One of the best things about living in a developed country in the modern world is that we have year-around access to delicious and healthful fruits and vegetables at remarkably affordable prices. In the last 50 years there has been a dramatic increase in the availability and diversity of produce, and many examples of significant improvement in taste. But sadly, there are far too many people who are not taking as much advantage of all this progress as they could be. One reason is that food companies have become so skilled at making tempting snack food and fast food options, but the other major reason is that groups like the Environmental Working Group (EWG) manage to scare people away from buying fresh produce by publishing their annual “Dirty Dozen” list. This year, apples topped the list. I won’t even provide a link to this bit of rubbish. The best advice is to completely ignore it!
The Source of the Real Data Behind This
The data on which the EWG’s list depends is produced by the Agricultural Marketing Service (AMS) of the United States Department of Agriculture (USDA). Each year the USDA scientists gathers fresh and frozen produce items from stores and other commercial outlets. They take them into labs, wash them like you would at home, and then grind them up to test them for residues of chemical pesticides (including natural products and synthetic products). They also test for important, known, break-down products (metabolites) of the chemicals of greatest potential concern. The technology for doing this is extremely advanced and can detect chemicals at levels that are so low, they might be a million times below a harmful dose.
Each year USDA releases this database to the public. It contains millions of rows of data, because it came from thousands of samples tested for hundreds of individual pesticides. Most of the rows of data say, “no detection.” Not surprisingly, most people in the press and elsewhere only read the written summary which the USDA also provides. The EWG also obviously only considers the written summary as they omit the valuable information which is in the raw data. They really don’t do much “work” at all.
EWG does not gain any credibility with scientists by ignoring this information. Here is the kind of information that EWG should be considering when making their list.
1. Which specific pesticides were detected?
To understand risk it is necessary to know two things: “what is the hazard?” and “what is the exposure?” Different chemicals differ dramatically in their properties and in whether they are hazardous in various ways. Pesticides themselves differ in acute toxicity by as much as 5,000-fold from a classic, 60 year-old, organophophate to the dozens of modern pesticides whose toxicity is so low that labs can’t feed enough to a rat to kill it. But the EWG does not rank the chemicals, but rather treats every “residue detection” the same. We know a great deal about the differences between chemicals in terms of toxicity, so omission of this information is extremely irresponsible. It would be like telling someone that it does not matter whether you eat a teaspoon of sugar or a teaspoon of arsenic.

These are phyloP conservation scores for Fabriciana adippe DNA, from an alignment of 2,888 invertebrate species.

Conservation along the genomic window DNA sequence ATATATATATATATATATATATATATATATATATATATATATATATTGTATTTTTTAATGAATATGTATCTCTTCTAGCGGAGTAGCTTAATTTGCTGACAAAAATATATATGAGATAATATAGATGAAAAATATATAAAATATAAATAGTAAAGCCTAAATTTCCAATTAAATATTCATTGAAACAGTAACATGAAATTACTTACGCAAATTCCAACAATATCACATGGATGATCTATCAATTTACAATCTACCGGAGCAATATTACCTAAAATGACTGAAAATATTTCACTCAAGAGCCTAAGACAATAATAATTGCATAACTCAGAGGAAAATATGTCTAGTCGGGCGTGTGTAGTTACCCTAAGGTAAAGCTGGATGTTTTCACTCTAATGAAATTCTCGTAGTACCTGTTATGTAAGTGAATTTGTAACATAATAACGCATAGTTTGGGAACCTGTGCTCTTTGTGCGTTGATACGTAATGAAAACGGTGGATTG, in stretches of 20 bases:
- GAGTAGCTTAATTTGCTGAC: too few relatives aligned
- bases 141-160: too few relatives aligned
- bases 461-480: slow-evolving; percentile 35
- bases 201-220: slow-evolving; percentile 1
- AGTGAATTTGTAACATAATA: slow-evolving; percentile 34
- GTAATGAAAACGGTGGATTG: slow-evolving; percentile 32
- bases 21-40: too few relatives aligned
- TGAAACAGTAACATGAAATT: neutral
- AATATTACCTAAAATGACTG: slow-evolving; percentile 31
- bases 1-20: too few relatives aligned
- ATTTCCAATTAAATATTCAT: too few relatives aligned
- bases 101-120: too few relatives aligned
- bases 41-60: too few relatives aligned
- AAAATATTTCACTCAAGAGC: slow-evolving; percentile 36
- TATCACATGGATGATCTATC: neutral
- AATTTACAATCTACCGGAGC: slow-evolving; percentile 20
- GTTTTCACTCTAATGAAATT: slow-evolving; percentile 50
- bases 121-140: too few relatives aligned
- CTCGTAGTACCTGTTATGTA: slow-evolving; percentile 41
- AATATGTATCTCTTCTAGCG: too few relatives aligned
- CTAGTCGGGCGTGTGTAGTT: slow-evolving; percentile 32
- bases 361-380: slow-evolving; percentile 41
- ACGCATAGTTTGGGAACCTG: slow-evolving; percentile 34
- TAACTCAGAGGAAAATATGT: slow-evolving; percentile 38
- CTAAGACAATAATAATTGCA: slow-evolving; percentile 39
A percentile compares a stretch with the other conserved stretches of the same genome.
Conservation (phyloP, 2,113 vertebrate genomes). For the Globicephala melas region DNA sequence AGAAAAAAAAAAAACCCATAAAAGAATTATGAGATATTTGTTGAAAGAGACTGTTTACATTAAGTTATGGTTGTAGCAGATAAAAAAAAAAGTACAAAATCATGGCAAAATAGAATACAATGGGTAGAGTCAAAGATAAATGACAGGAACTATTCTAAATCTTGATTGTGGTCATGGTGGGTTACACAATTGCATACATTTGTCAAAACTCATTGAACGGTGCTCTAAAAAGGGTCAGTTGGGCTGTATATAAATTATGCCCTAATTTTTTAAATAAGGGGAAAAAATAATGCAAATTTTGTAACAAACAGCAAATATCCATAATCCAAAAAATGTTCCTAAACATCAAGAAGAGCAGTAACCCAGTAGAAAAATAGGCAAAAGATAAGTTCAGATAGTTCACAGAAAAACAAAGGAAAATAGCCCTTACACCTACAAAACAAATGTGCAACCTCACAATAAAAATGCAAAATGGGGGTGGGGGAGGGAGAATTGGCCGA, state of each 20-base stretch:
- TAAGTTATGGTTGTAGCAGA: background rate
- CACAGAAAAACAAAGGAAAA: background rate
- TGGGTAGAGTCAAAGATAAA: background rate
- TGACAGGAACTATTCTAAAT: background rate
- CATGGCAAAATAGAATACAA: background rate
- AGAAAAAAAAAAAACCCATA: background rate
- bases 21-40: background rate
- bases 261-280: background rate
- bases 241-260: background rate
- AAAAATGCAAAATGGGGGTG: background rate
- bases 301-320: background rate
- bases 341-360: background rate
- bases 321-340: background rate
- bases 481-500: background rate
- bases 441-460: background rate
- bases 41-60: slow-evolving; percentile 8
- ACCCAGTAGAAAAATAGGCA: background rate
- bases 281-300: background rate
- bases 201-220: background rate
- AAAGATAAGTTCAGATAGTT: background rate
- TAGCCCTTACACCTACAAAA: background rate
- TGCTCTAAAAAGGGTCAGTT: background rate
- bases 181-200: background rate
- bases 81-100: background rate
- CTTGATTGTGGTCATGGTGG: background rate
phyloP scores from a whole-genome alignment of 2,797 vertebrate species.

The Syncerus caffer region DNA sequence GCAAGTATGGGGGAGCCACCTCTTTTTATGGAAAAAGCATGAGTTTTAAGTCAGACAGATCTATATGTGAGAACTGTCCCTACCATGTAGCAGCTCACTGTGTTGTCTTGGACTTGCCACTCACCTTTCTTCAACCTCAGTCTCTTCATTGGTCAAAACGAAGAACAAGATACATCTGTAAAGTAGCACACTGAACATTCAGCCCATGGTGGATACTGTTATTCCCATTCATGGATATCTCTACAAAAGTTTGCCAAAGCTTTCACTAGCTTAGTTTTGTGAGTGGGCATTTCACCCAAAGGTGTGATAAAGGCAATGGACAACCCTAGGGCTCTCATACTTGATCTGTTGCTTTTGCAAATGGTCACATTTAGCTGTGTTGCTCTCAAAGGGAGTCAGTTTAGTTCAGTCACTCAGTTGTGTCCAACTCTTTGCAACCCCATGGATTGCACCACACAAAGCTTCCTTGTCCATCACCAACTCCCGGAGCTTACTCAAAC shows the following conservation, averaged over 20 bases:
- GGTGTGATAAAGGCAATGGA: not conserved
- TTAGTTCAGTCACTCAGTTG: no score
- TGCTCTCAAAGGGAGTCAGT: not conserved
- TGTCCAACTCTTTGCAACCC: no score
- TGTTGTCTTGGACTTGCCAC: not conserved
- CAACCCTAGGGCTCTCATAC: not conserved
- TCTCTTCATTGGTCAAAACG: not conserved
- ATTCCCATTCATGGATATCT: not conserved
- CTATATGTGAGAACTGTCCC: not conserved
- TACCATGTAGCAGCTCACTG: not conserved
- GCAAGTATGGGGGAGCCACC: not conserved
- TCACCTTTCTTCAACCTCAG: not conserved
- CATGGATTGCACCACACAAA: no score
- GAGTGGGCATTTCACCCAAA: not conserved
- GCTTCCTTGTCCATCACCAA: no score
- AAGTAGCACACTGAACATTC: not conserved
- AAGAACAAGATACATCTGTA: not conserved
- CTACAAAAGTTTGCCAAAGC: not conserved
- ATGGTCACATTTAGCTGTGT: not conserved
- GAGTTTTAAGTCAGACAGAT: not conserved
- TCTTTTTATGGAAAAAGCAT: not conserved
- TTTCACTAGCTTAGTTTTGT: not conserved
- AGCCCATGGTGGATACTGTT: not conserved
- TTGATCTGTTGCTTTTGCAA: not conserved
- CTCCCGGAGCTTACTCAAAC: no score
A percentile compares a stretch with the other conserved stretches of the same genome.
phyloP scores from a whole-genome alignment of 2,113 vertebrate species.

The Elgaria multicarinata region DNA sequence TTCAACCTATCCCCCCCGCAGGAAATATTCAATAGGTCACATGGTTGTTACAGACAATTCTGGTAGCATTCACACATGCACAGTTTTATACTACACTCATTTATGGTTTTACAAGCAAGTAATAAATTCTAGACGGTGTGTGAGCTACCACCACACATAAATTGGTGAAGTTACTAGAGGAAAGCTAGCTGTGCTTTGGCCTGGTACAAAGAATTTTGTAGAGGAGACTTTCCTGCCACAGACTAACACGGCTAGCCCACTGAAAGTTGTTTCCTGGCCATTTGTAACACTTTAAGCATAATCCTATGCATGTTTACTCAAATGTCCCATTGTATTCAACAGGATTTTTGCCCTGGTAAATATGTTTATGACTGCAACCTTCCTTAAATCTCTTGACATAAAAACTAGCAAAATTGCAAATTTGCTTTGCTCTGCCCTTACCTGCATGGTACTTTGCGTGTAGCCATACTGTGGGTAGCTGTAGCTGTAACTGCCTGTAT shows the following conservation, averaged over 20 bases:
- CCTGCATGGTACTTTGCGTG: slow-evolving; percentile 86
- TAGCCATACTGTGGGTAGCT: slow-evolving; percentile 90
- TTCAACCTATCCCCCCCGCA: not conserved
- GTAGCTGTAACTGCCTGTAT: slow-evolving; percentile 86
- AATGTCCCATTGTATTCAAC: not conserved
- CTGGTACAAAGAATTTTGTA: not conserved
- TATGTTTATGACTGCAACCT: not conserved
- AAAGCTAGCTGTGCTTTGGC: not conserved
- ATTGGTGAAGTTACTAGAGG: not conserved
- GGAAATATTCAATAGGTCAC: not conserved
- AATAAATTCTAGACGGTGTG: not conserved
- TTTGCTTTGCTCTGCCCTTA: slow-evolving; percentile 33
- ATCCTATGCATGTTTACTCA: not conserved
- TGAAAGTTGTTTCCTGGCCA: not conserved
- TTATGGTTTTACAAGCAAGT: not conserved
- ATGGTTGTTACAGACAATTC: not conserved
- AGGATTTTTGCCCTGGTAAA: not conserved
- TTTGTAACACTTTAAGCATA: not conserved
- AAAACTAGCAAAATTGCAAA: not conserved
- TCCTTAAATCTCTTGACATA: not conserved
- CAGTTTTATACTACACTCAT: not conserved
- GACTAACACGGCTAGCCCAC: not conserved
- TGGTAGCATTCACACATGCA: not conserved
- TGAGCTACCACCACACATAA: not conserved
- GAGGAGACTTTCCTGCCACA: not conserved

2. What quantity of each pesticide was detected?
The second bit of information needed to quantify “risk” is to know how much “exposure” is involved. Electricity is an extremely hazardous thing, but we do a great job of preventing exposure. Only a handful of people are killed or injured each year although we are surrounded with electrically powered devices (like the one you are using right now). The USDA provides this critical bit of “exposure” information, and also how the parts per million or parts per trillion detected compares to a very conservative, “tolerance.” These levels are based on detailed analysis after hundreds of millions of dollars worth of safety testing. In the 2009 data that was just released, there were only 0.3% of samples where the detection was higher than the tolerance (and the tolerance is set 100 times lower than the actual level that would have an effect). What the report actually says is, “America’s farmers are doing a remarkably responsible job of getting our food grown without putting us at any risk from pesticides.”
It is always chancy to assign motives to someone you don’t even know, but in this case I think it is pretty obvious. This is about fundraising for an organization that has no product to sell except fear. It would be completely legitimate for a group of States Attorneys General to file a class action lawsuit on behalf of all the people who have needlessly died from cancer and other diseases – deaths that could have been prevented if people were not scared away from eating fruits and vegetables that contain so many disease-fighting components.
On the whole, the press has failed to do it’s homework on this issue. Bottom line, ignore the report and its endless regurgitation from other sources. Then do your friends and family a favor by explaining why the EWG’s “analysis” is so deeply flawed. The length and quality of their lives are at stake.
- When Fear Wins: Fallout From the Dirty Dozen List
- Two Radically Different Views of Celery
- Two Examples of Safety Improvement: Automobile Travel and Agricultural Pest Control
- My Dirty Dozen List